What Happens When the Body is Not Aligned?
Poor posture, or postural misalignment, occurs when there are imbalances in the tension and length relationship of the muscles. This can lead to the load bearing joints and the pelvis being shifted from their correct positions. This can cause an array of negative side effects, including ankle pain, back pain, and can also affect the organs. When something causes an imbalance, the muscles designed to carry weight can atrophy because they are not being used and the opposite muscles become too strong, pulling the body out of alignment. Common postural changes can include hip or shoulder elevation which makes one higher than the other, rotation of trunk or hip which causes one to move in front of the other, knock-knees and bow legs.
How Does Poor Posture Affect the Seated Worker?
Technological changes since the 1950’s have reduced overall physical activity levels and increased the time spent in sedentary behaviors. This transition has altered our work force from light and moderate manufacturing to seated office work. The Bureau of Labor Statistics reports that there are over 21 million people in office and administrative support occupations, over 3 million in computer and mathematical occupations, over 6 million in business and financial occupations, over 6 million in management occupations, and over 9 million in transportation and material moving occupations. These numbers are likely to be higher as they do not include people who are inactive in other industries such as architecture, engineering, sales, sciences, legal, and heath care. Today, 86% of Americans sit all day at work with the average American sitting 13 hours/day. Although these changes in technology were initially created to improve efficiency and productivity, serious health concerns have developed. Our therapists understanding of these health concerns is current and well founded as it is evolving rapidly. At RestoreRehab Physical Therapy, our therapists focus on addressing the needs of the seated worker with the goal of ergonomic intervention implementation based on recent research in this area.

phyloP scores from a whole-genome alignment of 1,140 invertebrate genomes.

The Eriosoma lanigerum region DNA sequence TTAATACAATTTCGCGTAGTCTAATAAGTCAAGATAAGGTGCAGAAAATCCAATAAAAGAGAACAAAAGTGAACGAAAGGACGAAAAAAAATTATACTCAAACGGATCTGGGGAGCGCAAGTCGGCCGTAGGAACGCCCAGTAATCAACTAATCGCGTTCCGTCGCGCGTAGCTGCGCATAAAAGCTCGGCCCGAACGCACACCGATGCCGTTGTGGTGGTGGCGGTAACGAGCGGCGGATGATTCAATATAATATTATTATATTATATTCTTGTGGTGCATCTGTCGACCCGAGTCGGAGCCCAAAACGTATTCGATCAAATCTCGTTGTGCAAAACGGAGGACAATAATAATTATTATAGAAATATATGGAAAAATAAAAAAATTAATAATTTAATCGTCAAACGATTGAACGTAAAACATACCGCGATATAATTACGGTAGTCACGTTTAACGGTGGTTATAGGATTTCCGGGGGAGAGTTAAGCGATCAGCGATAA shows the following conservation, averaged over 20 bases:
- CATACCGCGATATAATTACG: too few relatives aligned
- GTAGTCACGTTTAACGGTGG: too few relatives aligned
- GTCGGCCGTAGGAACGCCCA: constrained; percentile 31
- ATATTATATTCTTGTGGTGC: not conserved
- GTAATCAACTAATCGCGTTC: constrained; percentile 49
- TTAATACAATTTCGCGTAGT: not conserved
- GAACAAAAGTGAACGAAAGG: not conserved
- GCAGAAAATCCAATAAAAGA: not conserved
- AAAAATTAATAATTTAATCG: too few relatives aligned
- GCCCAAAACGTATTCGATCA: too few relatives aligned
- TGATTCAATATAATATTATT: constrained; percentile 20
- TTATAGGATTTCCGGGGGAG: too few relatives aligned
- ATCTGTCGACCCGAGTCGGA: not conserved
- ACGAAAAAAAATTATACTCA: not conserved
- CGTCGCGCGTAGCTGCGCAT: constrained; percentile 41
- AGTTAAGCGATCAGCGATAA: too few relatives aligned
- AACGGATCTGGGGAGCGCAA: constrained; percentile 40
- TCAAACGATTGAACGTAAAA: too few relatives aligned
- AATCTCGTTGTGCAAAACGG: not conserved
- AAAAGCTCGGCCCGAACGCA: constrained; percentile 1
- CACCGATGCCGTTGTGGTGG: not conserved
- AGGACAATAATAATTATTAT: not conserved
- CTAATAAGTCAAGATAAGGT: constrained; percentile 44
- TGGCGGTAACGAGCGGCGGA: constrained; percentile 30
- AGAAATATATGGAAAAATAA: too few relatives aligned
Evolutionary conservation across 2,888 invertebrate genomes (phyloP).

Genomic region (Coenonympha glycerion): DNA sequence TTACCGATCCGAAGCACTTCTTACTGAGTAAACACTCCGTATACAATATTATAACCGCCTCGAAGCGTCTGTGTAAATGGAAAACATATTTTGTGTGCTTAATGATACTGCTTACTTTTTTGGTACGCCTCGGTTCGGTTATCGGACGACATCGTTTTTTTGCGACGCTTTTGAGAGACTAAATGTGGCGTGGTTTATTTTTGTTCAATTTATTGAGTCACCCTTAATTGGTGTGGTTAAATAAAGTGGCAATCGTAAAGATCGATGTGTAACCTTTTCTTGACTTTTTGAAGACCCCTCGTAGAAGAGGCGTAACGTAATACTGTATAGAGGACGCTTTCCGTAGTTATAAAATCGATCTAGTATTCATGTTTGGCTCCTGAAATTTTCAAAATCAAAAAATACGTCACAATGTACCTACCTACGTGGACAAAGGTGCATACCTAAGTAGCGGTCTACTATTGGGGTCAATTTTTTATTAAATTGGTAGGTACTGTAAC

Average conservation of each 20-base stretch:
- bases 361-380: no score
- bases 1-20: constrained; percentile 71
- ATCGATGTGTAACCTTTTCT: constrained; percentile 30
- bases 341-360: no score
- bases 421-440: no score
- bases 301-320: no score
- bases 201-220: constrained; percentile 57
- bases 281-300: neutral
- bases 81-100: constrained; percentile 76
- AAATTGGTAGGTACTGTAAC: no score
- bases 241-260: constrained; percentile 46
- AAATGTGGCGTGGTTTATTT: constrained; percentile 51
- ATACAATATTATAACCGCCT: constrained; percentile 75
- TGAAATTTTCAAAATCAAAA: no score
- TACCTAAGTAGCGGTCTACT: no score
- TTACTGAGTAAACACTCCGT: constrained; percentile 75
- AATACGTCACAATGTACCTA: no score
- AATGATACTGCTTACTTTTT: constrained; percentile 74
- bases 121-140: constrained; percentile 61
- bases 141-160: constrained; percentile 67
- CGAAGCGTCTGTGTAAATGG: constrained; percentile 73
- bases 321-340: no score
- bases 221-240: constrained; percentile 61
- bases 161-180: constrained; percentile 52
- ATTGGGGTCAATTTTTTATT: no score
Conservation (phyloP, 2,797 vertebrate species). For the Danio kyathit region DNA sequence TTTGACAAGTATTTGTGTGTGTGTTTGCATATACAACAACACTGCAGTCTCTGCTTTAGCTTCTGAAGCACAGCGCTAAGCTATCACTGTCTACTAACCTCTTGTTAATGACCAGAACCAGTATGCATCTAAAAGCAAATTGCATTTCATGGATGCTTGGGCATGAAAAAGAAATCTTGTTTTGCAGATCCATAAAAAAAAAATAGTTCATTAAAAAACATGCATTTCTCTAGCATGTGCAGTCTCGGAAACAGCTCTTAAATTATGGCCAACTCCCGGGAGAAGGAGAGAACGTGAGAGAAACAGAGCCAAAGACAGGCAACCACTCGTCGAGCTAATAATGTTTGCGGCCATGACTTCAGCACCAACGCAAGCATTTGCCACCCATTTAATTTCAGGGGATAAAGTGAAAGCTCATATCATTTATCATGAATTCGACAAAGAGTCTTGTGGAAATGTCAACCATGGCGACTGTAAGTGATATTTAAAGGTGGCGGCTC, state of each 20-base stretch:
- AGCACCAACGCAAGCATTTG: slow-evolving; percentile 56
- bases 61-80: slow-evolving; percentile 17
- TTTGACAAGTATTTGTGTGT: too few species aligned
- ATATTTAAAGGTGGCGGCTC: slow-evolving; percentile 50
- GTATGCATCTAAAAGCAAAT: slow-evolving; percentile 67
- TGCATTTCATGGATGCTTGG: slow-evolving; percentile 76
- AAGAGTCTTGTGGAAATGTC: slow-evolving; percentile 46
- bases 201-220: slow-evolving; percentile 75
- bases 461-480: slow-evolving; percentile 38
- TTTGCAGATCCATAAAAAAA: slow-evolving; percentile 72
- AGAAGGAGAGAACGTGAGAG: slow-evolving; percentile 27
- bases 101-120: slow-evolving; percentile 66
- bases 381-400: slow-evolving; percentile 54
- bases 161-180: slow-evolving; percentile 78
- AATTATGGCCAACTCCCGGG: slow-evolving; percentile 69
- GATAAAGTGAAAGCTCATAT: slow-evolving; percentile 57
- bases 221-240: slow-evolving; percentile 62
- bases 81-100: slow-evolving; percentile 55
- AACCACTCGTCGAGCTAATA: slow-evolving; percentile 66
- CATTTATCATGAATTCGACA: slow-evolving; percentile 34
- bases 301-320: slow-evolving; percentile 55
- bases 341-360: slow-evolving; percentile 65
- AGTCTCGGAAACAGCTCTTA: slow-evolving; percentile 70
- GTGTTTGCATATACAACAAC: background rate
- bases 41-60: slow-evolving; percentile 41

How Can Physical Therapy Help?
The physical therapist will assess the patient’s symptoms and compare their postural alignment with an ideal alignment model. Each patient’s posture and physical mobility will be examined and connections to any discomfort felt with be addressed. Using the information collected during the assessment, the physical therapist will create an personalized exercise and stretching program designed to correct the specific issues the patient is facing. In addition, our physical therapists provide assessment and education of physical behavior, which may be contributing to poor posture.